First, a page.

The Jacobson Effect: Local Health Problems from Carbon Dioxide Emissions


The Jacobson Effect asserts that emissions of carbon dioxide (CO2) impact health and life expectancy more negatively where it is emitted (locally) than in other areas.1  This is contrary to current thinking that the health effects of CO2 emissions are distributed globally through their effect on the global environment and atmosphere. Most air pollutions laws assume that CO2 will not harm health locally. Research on the Jacobson Effect was conducted by Mark Jacobson, PhD, a professor of engineering at Stanford University.


The implication of this research is that communities and regulators need to include CO2 emissions (in addition to criteria pollutants) when assessing the potential health impacts of air pollution from a power plant or other project. The question is whether advocates can use the Jacobson Effect to change the current emissions regulation paradigm. Can advocates get regulators and the general public to understand that CO2 emissions have direct health impacts locally, and then get them to consider communities’ health and welfare when ruling on emission source siting and operation decisions?


What is the Jacobson Effect?

A study was done by Dr. Mark Jacobson, an engineering professor at Stanford. He created models of CO2 and its effects on local atmospheric chemistry and meteorology and compared this to actual empirical data. He then modeled the effects of local CO2 on local pollution and health.

Premise of the Jacobson Effect

The premise of the Jacobson effect is that higher CO2 leads to increased H20 vapor and higher ambient temperatures. These effects lead to certain effects on ozone (O3) concentrations in the local atmosphere:

• Increased H20 vapor 
--> increases O3 more with higher O3
--> increases particulate matter (PMs)

• Increased temperatures 
--> increases O3 more with higher O3 
--> increases particulate matter (PMs)

The phrase “increases O3 more with higher O3” above means that as the ambient concentration of O3 increases, the higher the rate of O3 produced per unit of H2O vapor.

Health Effects of increased O3 and PMs

The Jacobson Effect predicts the following additional health impacts: 


  • May increase US annual air pollution deaths by ~ 1000 (350 – 1800) per 1 degree Celsius (1.8 degree Fahrenheit) rise in CO2-induced Temperature  
  • May increase US annual air pollution cancer deaths by  ~ 20 - 30 per 1 degree Celsius (1.8 degree Fahrenheit) in CO2-induced Temperature


In another paper by Dr. Mark Jacobson, he writes that a dome of CO2 tends to form above a source of large CO2 emissions.2

Using the Jacobson Effect to Advocate for Environmental Justice

This section briefly presents some of the ways in which the Jacobson Effect might be used:

  • Setting a Precedent
  • Community Organizing
  • Media Campaigning


Set a Precedent

Currently, the Jacobson Effect is being used by Citizens Against Pollution (CAP) in Hayward, California, to try to fight the Russell City Energy Center (RCEC) being proposed in Hayward. The Bay Area Air Quality Management District (BAAQMD), which is considering issuing a permit for the facility, in the end may or may not include the Jacobson Effect in its deliberations on whether to issue the permit for the RCEC. 

However, the more that communities and advocates can raise awareness of the Jacobson Effect among agencies and among the general public, the greater the likelihood that it could be given weight by a permitting agency in a permitting deliberation. This could set an extremely useful precedent for other communities that need to stop projects that emit CO2 but seem otherwise “clean”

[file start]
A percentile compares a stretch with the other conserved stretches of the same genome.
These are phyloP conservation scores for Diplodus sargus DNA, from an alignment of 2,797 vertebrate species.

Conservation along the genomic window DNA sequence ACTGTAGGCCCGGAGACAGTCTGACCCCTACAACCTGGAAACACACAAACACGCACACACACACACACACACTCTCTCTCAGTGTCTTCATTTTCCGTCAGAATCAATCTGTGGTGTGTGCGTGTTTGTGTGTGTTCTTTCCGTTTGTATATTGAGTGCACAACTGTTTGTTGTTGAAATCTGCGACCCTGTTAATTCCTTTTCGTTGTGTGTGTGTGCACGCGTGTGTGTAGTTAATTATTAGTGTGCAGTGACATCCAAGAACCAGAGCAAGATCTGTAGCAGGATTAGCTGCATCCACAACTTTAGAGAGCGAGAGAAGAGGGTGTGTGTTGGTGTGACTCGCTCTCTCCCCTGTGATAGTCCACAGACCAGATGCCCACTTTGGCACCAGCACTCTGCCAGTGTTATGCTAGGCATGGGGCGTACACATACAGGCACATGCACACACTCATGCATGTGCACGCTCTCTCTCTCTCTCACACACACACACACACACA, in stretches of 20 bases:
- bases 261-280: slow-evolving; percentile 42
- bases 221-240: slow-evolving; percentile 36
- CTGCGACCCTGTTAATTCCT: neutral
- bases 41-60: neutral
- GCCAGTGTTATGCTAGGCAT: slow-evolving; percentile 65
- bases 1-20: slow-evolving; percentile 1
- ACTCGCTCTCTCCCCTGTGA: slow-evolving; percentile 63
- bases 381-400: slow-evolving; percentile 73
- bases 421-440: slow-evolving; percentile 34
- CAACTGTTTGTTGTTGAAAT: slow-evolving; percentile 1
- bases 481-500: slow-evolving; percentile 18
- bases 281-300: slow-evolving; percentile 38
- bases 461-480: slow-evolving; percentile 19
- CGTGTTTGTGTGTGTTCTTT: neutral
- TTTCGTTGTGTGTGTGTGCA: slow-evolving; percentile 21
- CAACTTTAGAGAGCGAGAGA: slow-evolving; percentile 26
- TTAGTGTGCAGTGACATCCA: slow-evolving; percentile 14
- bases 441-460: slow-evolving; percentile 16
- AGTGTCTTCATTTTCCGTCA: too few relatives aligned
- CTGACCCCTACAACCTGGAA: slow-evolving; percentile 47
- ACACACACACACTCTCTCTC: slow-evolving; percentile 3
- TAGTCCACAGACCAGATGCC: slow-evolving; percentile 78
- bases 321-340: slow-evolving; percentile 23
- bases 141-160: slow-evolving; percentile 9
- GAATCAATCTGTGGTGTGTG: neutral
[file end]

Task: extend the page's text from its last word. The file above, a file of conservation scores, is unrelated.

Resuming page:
There are benefits to setting a Precedent.If a project appears to have low levels of the six main criteria air pollutants (established under the federal National Ambient Air Quality Standards (NAAQS)), permitting agencies may dismiss or not investigate further the idea that proposed energy facility has significant impacts on local health. If they were made to consider and understand the Jacobson Effect, they would be more likely to consider the impacts of CO2 on local health, and the environmental injustice that this entails.

The Jacobson Effect also questions the assumption underlying proposals for cap and trade policies that all CO2 emitted regardless of location has the same impact on health & the environment.

Some Policy Arenas where the Jacobson Effect could set a Precedent:

• Prevention of Significant Deterioration (PSD)
• Authority to Construct (ATC)
• BAAQMD 2009 Clean Air Plan
• BAAQMD CEQA GHG guideline amendments

Community Organizing and Coalition Building

The idea that CO2 affects health is more likely to motivate people in the community to act, rather than are concerns about climate change or endangered species. In addition, it increases the likelihood that organizations concerned with health will join coalitions that are working on these issues, since the campaign would not exclusively be about the environment.

Media Campaigning and the General Public

Even if consideration of Jacobson Effect does not become a part of public policy immediately, it could be used when campaigning in the media, in messaging, press releases, press conferences, and public education.

Precedent-setting, community organizing, and media campaigns are not the only ways the Jacobson Effect could be used to improve public health and environmental justice, but they would be highly effective ways to do so.


1. Jacobson, Mark. "On the Causal Link Between Carbon Dioxide and Air Pollution Mortality." Mark Z. Jacobson. Stanford University, 12 Feb. 2008. Web. <>.

2. Jacobson, Mark. "The Enhancement of Local Air Pollution by Urban CO2 Domes." Mark Z. Jacobson. Stanford University, 3 Oct. 2009. Web. <>.